So you’re Virtualizing Exchange or how I was introduced to Back pressure

The modern data centre or server farm looks very different from 5 years ago. It wasn’t too long ago when each major role required not only another copy of your operating system (or an enterprise license) but another call to your favourite hardware vendor. Then you would be waiting eagerly for your shiny new bit of kit to arrived all covered in cardboard and bubble rap. When it was all said and done another server was drawing more power and sucking more precious aircon.

These days, it’s all about Virtualization. Provisioning a new server is just a few clicks on your hypervisor of choice (usually something of the Microsoft, VMware or Citrix variety) and you are configuring server names and IPs not to mention adding roles. With the massive uptake in virtualization (of servers namely), comes new technology helping us maximise the resources provided by the host hardware. One of these technologies that aims to do just that is Dynamic Memory;

Dynamic Memory is a new Hyper-V feature that helps you use physical memory more efficiently. With Dynamic Memory, Hyper-V treats memory as a shared resource that can be reallocated automatically among running virtual machines. Dynamic Memory adjusts the amount of memory available to a virtual machine, based on changes in memory demand and values that you specify.

http://technet.microsoft.com/en-us/library/ff817651(v=ws.10).aspx

In essence. Dynamic Memory increases and reduces the amount of RAM available to the guest Virtual Machine without interaction from the administrator.

DO NOT USE DYNAMIC MEMORY WITH EXCHANGE

I hear you say “But James, you just got me excited about Dynamic Memory and how my host hardware will be used in an efficient manner and Exchange is a massive memory garbage disposable machine that will eat any memory I throw at it”.

I hear you, one can sympathise; Dynamic Memory is one hell of a neat trick in Virtualization but if you use Dynamic Memory with your Exchange Virtual Machine (yes, even the just released Exchange 2013) you will soon become familiar with the feature ‘Back pressure’.

Back pressure is a system resource monitoring feature of the Microsoft Exchange Transport service that exists on Microsoft Exchange Server 2010 Hub Transport and Edge Transport servers. Exchange transport can detect when vital resources, such as available hard disk space and memory, are under pressure, and take action in an attempt to prevent service unavailability.

http://technet.microsoft.com/en-us/library/bb201658(v=exchg.141).aspx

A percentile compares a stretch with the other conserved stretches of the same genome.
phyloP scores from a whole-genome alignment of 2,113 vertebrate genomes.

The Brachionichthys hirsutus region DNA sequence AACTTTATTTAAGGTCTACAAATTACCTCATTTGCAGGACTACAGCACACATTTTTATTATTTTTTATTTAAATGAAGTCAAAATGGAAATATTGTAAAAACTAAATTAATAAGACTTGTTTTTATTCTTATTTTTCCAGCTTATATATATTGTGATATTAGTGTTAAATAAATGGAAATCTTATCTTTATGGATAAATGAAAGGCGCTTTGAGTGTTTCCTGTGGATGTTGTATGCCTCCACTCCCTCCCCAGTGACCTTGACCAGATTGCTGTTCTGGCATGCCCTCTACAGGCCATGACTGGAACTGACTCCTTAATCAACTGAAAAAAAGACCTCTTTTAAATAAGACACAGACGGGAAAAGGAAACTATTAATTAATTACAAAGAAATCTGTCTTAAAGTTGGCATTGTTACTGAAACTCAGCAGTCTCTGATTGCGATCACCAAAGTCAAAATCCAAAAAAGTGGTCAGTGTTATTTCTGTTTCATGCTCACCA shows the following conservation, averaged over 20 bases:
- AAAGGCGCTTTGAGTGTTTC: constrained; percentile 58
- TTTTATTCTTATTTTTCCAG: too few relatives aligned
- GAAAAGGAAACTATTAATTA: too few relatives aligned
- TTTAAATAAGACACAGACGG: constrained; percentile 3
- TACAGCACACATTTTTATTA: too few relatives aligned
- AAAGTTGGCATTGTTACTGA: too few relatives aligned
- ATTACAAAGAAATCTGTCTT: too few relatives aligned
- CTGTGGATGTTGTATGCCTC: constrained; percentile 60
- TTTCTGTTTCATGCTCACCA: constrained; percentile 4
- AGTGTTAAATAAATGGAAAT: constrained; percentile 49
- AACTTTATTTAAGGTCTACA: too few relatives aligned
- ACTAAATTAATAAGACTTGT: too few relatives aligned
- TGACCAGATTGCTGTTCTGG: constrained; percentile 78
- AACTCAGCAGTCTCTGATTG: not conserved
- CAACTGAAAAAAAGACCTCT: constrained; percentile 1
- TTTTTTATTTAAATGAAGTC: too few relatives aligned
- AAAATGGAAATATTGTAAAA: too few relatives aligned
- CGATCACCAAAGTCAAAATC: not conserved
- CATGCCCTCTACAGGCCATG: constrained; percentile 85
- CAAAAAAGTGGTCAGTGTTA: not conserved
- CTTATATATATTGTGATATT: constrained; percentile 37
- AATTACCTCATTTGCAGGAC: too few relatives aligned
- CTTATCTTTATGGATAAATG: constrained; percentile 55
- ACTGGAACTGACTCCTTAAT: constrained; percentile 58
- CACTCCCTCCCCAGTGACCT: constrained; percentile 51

In laments terms, Back pressure is feature introduced in Exchange 2007 that if your Exchange host became critically low on resources it required, rather than take everything down with it in a blaze of glory it would hold/deny incoming connections until the low resources situation was taken care of.

Quite a thoughtful feature don’t you think?

Unfortunately, due to the way Back pressure works, and the nature of Dynamic Memory’s efficiency they are not a match made in heaven.

The modern (2007 and up) Exchange is built with efficiency in mind. Constantly doing garbage collections and monitoring resource levels to keep itself in check. But how can it possible do its job when the playing field is constantly changing? It can’t… Instead, Exchange think’s its low on resources (in this case, memory) and throws an error such as Event ID 15007

The Microsoft Exchange Transport service is rejecting message submissions because the service continues to consume more memory than the configured threshold.

Resource utilization of the following resources exceed the normal level: Private bytes = 75% [High] [Normal=71% Medium=73% High=75%]

Back pressure caused the following components to be disabled: Inbound mail submission from Hub Transport servers Inbound mail submission from the Internet Mail submission from the Pickup directory Mail submission from the Replay directory Mail submission from Mailbox servers Loading of e-mail from the queuing database (if available)

The following resources are in the normal state: Queue database and disk space (“C:\Program Files\Microsoft\Exchange Server\TransportRoles\data\Queue\mail.que”) = 22% [Normal] [Normal=94% Medium=96% High=98%] Queue database logging disk space (“C:\Program Files\Microsoft\Exchange Server\TransportRoles\data\Queue\”) = 22% [Normal] [Normal=94% Medium=96% High=98%] Version buckets = 0 [Normal] [Normal=80 Medium=120 High=200] Physical memory load = 57% [limit is 94% before message dehydration occurs.]

Sure, your Dynamic Memory will kick in and give it a boost of memory but in the mean time your mail will be delayed until Back pressure performs its next polling. This is unacceptable in this day and age of modern, quick, precise communication.

Your options?

Stick to static memory configurations, just like the old days.

 

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